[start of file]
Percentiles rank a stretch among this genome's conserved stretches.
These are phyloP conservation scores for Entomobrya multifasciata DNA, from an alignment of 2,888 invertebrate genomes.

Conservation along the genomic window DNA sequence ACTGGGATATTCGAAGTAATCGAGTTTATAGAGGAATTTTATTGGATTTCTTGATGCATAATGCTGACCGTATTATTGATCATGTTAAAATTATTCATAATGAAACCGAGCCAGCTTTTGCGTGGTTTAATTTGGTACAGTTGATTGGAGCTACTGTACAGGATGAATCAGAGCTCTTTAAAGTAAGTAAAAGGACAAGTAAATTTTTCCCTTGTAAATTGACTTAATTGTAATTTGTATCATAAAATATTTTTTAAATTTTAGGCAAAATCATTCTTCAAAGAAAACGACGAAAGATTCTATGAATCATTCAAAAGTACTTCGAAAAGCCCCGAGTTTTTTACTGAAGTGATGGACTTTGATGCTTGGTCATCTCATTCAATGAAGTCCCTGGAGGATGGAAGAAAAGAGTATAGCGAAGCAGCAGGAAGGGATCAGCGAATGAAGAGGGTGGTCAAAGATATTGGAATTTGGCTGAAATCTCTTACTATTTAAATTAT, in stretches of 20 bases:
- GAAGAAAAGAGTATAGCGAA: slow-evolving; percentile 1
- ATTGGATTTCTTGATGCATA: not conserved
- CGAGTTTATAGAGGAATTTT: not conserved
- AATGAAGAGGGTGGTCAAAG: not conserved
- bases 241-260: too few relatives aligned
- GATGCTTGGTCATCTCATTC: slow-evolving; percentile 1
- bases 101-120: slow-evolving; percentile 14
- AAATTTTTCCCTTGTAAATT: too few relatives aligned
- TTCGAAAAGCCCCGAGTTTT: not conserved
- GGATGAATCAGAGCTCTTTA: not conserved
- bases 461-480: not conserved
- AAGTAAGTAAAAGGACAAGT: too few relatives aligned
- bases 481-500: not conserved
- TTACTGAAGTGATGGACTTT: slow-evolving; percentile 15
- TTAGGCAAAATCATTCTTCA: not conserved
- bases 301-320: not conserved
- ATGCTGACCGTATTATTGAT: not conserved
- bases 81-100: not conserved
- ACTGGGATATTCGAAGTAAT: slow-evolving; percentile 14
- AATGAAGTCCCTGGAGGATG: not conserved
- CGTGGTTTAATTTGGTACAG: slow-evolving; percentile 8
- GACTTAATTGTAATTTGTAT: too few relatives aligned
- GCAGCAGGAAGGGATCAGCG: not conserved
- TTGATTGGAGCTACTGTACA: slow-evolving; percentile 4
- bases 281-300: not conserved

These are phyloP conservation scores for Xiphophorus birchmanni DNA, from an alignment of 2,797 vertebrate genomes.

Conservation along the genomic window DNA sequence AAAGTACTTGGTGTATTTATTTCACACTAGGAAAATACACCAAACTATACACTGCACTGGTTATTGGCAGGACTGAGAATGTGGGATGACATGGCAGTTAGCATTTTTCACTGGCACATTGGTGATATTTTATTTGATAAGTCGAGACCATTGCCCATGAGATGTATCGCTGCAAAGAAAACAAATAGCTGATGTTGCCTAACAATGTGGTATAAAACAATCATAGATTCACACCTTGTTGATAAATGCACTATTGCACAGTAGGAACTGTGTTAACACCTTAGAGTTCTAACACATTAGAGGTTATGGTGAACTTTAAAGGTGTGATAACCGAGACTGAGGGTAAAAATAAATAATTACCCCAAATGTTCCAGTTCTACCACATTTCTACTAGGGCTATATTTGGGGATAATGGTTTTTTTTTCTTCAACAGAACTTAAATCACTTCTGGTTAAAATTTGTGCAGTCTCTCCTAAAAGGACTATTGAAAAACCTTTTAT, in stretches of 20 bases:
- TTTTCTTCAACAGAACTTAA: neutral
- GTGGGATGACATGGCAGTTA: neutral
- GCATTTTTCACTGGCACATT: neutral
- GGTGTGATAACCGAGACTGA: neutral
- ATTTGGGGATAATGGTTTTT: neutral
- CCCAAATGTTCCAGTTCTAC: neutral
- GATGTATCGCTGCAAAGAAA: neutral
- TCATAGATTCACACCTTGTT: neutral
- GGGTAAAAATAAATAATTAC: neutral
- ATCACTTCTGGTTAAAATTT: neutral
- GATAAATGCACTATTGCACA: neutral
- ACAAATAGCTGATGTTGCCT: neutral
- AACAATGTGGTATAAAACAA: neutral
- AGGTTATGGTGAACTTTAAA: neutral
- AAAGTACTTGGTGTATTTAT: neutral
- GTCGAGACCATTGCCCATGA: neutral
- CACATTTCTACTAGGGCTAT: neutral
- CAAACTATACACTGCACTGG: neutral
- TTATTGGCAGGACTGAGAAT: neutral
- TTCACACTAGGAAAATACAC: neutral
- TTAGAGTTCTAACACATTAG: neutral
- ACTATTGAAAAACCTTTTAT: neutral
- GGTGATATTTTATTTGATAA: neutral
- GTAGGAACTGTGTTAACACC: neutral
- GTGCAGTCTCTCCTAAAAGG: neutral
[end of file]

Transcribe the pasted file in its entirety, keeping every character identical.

Percentiles rank a stretch among this genome's conserved stretches.
These are phyloP conservation scores for Entomobrya multifasciata DNA, from an alignment of 2,888 invertebrate genomes.

Conservation along the genomic window DNA sequence ACTGGGATATTCGAAGTAATCGAGTTTATAGAGGAATTTTATTGGATTTCTTGATGCATAATGCTGACCGTATTATTGATCATGTTAAAATTATTCATAATGAAACCGAGCCAGCTTTTGCGTGGTTTAATTTGGTACAGTTGATTGGAGCTACTGTACAGGATGAATCAGAGCTCTTTAAAGTAAGTAAAAGGACAAGTAAATTTTTCCCTTGTAAATTGACTTAATTGTAATTTGTATCATAAAATATTTTTTAAATTTTAGGCAAAATCATTCTTCAAAGAAAACGACGAAAGATTCTATGAATCATTCAAAAGTACTTCGAAAAGCCCCGAGTTTTTTACTGAAGTGATGGACTTTGATGCTTGGTCATCTCATTCAATGAAGTCCCTGGAGGATGGAAGAAAAGAGTATAGCGAAGCAGCAGGAAGGGATCAGCGAATGAAGAGGGTGGTCAAAGATATTGGAATTTGGCTGAAATCTCTTACTATTTAAATTAT, in stretches of 20 bases:
- GAAGAAAAGAGTATAGCGAA: slow-evolving; percentile 1
- ATTGGATTTCTTGATGCATA: not conserved
- CGAGTTTATAGAGGAATTTT: not conserved
- AATGAAGAGGGTGGTCAAAG: not conserved
- bases 241-260: too few relatives aligned
- GATGCTTGGTCATCTCATTC: slow-evolving; percentile 1
- bases 101-120: slow-evolving; percentile 14
- AAATTTTTCCCTTGTAAATT: too few relatives aligned
- TTCGAAAAGCCCCGAGTTTT: not conserved
- GGATGAATCAGAGCTCTTTA: not conserved
- bases 461-480: not conserved
- AAGTAAGTAAAAGGACAAGT: too few relatives aligned
- bases 481-500: not conserved
- TTACTGAAGTGATGGACTTT: slow-evolving; percentile 15
- TTAGGCAAAATCATTCTTCA: not conserved
- bases 301-320: not conserved
- ATGCTGACCGTATTATTGAT: not conserved
- bases 81-100: not conserved
- ACTGGGATATTCGAAGTAAT: slow-evolving; percentile 14
- AATGAAGTCCCTGGAGGATG: not conserved
- CGTGGTTTAATTTGGTACAG: slow-evolving; percentile 8
- GACTTAATTGTAATTTGTAT: too few relatives aligned
- GCAGCAGGAAGGGATCAGCG: not conserved
- TTGATTGGAGCTACTGTACA: slow-evolving; percentile 4
- bases 281-300: not conserved

These are phyloP conservation scores for Xiphophorus birchmanni DNA, from an alignment of 2,797 vertebrate genomes.

Conservation along the genomic window DNA sequence AAAGTACTTGGTGTATTTATTTCACACTAGGAAAATACACCAAACTATACACTGCACTGGTTATTGGCAGGACTGAGAATGTGGGATGACATGGCAGTTAGCATTTTTCACTGGCACATTGGTGATATTTTATTTGATAAGTCGAGACCATTGCCCATGAGATGTATCGCTGCAAAGAAAACAAATAGCTGATGTTGCCTAACAATGTGGTATAAAACAATCATAGATTCACACCTTGTTGATAAATGCACTATTGCACAGTAGGAACTGTGTTAACACCTTAGAGTTCTAACACATTAGAGGTTATGGTGAACTTTAAAGGTGTGATAACCGAGACTGAGGGTAAAAATAAATAATTACCCCAAATGTTCCAGTTCTACCACATTTCTACTAGGGCTATATTTGGGGATAATGGTTTTTTTTTCTTCAACAGAACTTAAATCACTTCTGGTTAAAATTTGTGCAGTCTCTCCTAAAAGGACTATTGAAAAACCTTTTAT, in stretches of 20 bases:
- TTTTCTTCAACAGAACTTAA: neutral
- GTGGGATGACATGGCAGTTA: neutral
- GCATTTTTCACTGGCACATT: neutral
- GGTGTGATAACCGAGACTGA: neutral
- ATTTGGGGATAATGGTTTTT: neutral
- CCCAAATGTTCCAGTTCTAC: neutral
- GATGTATCGCTGCAAAGAAA: neutral
- TCATAGATTCACACCTTGTT: neutral
- GGGTAAAAATAAATAATTAC: neutral
- ATCACTTCTGGTTAAAATTT: neutral
- GATAAATGCACTATTGCACA: neutral
- ACAAATAGCTGATGTTGCCT: neutral
- AACAATGTGGTATAAAACAA: neutral
- AGGTTATGGTGAACTTTAAA: neutral
- AAAGTACTTGGTGTATTTAT: neutral
- GTCGAGACCATTGCCCATGA: neutral
- CACATTTCTACTAGGGCTAT: neutral
- CAAACTATACACTGCACTGG: neutral
- TTATTGGCAGGACTGAGAAT: neutral
- TTCACACTAGGAAAATACAC: neutral
- TTAGAGTTCTAACACATTAG: neutral
- ACTATTGAAAAACCTTTTAT: neutral
- GGTGATATTTTATTTGATAA: neutral
- GTAGGAACTGTGTTAACACC: neutral
- GTGCAGTCTCTCCTAAAAGG: neutral